Professors share insights on how students can network with instructors

June 26, 2012

UNIVERSITY PARK, Pa. – Students often wonder how to best connect and communicate with instructors and professors throughout their college years. There are always questions: Where do I sit in class? What methods of communication should I use? Should I go to office hours? How can I stand out and make a good impression? The questions can be endless and the answers unclear.

Three Penn State faculty members offered helpful tips into the “dos” and “don’ts” for the practice of student-professor networking.

Q: What initiatives do you like to see students take at the beginning of a course or throughout the semester?

“Regardless of the size of the class, I like students to participate and introduce themselves,” said Steve Manuel, a senior lecturer in advertising/public relations in the College of Communications. “Tell me something about you, because it helps me remember you. I also like students to suggest activities other than those contained in the curriculum. I like trying new things, and students quite often come up with something I hadn't thought of.”

“I like to see students sitting towards the front of the class,” said Maggie Slattery, an associate professor of bioengineering in the College of Engineering. “I am more likely to recognize and remember the people I see when I’m lecturing.”

Q: What are some of the ways you find best help you to become better connected with an individual student?

“Office hours are a great way for me to get to know students,” said Sam Richards, a senior lecturer in sociology in the College of the Liberal Arts. “Talking about anything other than grades is fine during office hours, at least for me. I think students can get a lot of great advice from professors about a wide range of issues. We are a resource that is very much underutilized.”

Q: What do you believe is the most beneficial way for a student to communicate with you throughout the semester?

“I encourage students to talk to me whenever they have a problem,” Slattery said. “It takes a lot for a student to come to me too often. Email is one of the best ways to start. If it’s too difficult to talk about via email, I will direct them where to go -- make an appointment, for example.”

Q: What are some of the biggest difficulties you face as a professor when it comes to dealing with students?

“Keep parents out of it,” said Richards. “Most of us are very willing to address issues when we need to do so. But parents getting involved when it's not necessary is a turn-off. Having said that, I've received some wonderful emails from parents asking questions about my class. In fact, I love meeting parents, but not when they are contesting a grade or random issue on behalf of their child.”

Q: How do you feel students can further their experience and knowledge of your course beyond the scheduled class times each week?

“I have students all the time who see a news story in the paper, online or on television news that they notify me about from a PR perspective and inquire about what I would have done,” Manuel said. “Those are the students who I believe will do well in the future. Those are the students I want working for me.”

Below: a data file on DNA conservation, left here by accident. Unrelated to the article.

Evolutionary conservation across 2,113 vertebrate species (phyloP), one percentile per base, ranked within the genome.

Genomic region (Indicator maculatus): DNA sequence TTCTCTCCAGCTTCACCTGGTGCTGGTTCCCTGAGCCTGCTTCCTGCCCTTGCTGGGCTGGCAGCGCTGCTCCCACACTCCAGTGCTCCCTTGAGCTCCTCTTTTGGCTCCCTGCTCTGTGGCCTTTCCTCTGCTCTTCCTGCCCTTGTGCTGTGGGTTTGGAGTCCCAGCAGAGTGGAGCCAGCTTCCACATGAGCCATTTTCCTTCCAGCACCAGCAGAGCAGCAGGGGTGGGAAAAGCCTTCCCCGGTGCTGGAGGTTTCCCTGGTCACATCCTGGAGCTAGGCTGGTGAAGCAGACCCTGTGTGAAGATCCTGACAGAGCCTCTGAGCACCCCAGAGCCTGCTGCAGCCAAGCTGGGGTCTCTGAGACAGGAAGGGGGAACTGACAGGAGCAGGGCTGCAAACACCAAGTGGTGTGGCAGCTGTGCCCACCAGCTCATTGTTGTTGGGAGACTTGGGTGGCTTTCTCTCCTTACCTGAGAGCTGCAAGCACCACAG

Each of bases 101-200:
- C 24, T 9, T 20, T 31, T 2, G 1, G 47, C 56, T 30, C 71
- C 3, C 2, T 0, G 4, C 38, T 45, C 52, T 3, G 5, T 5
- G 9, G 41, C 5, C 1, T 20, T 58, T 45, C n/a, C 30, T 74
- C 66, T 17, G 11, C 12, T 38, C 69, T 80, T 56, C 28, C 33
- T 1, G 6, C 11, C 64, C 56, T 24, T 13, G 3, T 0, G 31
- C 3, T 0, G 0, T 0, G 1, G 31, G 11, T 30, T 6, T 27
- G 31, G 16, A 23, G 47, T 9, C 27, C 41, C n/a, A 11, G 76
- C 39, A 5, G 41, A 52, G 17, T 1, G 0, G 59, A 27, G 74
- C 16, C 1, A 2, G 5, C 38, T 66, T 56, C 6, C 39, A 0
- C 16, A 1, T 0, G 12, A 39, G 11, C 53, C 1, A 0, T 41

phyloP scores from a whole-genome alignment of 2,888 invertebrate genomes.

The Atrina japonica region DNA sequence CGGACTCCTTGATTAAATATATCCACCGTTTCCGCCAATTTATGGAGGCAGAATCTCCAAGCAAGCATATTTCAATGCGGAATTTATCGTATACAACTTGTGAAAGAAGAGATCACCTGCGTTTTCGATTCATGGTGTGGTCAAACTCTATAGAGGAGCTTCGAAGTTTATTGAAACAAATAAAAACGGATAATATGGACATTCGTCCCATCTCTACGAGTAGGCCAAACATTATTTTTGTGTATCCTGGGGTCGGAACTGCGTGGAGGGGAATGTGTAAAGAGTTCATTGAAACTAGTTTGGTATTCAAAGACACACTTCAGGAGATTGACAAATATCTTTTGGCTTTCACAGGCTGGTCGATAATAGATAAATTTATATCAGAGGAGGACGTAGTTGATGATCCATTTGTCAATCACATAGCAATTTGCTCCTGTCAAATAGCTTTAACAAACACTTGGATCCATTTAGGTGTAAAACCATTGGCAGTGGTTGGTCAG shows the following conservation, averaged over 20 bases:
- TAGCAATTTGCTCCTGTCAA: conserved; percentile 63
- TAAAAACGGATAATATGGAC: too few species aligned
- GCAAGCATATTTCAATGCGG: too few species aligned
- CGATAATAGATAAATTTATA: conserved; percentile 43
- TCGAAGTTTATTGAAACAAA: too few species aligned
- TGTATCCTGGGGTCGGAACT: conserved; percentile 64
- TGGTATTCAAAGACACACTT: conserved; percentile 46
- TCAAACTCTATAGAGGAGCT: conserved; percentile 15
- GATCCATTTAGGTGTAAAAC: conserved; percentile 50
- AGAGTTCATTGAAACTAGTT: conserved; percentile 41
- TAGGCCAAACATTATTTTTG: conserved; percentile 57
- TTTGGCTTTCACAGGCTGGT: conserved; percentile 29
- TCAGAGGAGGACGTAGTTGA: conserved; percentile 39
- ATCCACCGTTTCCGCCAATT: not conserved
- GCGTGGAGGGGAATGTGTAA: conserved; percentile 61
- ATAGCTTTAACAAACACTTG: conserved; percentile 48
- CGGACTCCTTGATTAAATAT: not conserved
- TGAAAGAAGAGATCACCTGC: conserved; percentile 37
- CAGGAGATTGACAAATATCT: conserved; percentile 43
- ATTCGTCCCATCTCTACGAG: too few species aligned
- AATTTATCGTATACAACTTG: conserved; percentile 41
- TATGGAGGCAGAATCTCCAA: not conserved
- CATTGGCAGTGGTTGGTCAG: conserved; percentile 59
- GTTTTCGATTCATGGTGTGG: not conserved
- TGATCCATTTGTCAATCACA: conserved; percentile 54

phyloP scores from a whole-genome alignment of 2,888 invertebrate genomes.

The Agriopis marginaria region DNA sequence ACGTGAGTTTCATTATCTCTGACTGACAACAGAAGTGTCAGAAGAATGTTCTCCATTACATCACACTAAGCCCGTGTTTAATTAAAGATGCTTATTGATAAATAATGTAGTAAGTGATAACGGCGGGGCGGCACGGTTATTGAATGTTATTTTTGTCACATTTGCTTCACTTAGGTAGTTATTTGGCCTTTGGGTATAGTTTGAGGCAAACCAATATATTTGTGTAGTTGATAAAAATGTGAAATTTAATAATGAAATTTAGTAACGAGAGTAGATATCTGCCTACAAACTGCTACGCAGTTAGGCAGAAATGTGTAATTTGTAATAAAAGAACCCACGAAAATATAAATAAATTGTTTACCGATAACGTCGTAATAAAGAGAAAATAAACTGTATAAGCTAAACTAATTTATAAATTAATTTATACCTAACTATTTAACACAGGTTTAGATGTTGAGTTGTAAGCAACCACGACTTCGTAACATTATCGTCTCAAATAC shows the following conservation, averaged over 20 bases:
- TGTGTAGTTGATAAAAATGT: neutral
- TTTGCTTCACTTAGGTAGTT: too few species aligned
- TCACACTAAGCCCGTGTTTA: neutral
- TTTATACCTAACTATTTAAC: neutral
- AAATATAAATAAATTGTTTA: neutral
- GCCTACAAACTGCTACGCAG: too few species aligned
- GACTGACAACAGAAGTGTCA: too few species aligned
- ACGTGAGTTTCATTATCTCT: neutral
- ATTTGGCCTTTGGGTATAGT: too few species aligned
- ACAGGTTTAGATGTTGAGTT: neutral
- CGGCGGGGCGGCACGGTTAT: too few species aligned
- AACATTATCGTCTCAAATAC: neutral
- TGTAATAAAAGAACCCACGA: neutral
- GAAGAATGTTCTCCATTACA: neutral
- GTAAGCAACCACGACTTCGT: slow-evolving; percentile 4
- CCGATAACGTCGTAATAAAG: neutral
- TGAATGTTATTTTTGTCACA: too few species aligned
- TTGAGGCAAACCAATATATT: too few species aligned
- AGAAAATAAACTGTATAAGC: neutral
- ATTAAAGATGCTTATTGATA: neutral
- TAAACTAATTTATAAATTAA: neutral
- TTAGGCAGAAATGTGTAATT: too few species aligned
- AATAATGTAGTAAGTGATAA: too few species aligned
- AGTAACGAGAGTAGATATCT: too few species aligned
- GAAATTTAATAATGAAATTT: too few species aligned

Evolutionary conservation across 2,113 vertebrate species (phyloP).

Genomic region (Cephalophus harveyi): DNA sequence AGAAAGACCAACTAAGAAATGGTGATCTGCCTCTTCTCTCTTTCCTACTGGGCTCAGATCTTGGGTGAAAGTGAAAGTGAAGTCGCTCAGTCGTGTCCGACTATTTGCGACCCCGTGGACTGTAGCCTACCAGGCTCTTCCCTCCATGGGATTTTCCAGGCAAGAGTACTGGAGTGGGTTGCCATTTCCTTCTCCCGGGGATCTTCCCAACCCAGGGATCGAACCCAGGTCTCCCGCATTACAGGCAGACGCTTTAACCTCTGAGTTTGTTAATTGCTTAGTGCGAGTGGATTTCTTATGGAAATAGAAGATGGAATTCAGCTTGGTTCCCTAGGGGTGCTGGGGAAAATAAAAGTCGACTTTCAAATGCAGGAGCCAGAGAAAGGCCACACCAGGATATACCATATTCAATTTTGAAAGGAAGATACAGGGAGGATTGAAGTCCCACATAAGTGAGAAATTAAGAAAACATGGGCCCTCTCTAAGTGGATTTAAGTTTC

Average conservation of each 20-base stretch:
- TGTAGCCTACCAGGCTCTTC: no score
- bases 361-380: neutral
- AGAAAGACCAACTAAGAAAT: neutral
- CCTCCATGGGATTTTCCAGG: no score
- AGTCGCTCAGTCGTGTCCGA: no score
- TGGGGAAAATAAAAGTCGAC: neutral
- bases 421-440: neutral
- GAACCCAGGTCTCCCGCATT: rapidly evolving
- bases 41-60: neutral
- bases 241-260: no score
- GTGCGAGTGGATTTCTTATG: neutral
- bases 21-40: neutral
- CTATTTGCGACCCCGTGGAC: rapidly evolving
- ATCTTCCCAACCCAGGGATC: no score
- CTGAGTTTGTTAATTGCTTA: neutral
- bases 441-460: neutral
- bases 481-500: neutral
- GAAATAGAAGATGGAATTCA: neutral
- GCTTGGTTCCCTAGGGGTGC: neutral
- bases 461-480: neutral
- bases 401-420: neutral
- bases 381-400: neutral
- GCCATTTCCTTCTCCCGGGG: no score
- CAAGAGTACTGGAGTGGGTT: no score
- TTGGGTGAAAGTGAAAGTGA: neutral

Q: At what point do you think it is appropriate for a student to ask you for a letter of recommendation? Can you provide ideas for students to consider before they approach a professor with such a request?

“Students need to realize that generic recommendation letters from a professor who doesn't know them are generally a bad idea and not useful,” said Richards. “With large general education classes and the limited opportunities to get to know professors, it can be a challenge to find letter writers. So, think ahead.”

“I give my freshmen handouts on this topic because I believe it’s very important,” added Slattery. “Think about, ‘Can this person say something interesting about me?’ Ask yourself if the professor or instructor knows you well enough that they could comment on you positively.”

Q: What are some examples of inappropriate student behavior that you advise other students to avoid?

“Inappropriate student behavior can range from the way one dresses for a meeting to using a cell phone in any way while speaking to me,” said Manuel. “If you check your texts while we meet, the meeting is over. I also think it's inappropriate to tell a professor you will do anything for a better grade.”

Q: What advice would you provide to students when it comes to the “dos” and “don’ts” of connecting and communicating with their professors?

“Treat your experience professionally,” Slattery said. “Use your best judgment when handling situations and be intuitive when it comes to communicating with your professors and instructors.”

“Don't be nervous with professors,” Richards added. “The more you can be yourself in their presence, the better it is for you and for us.”

(Media Contacts)

Kelly Newburg

Last Updated August 06, 2012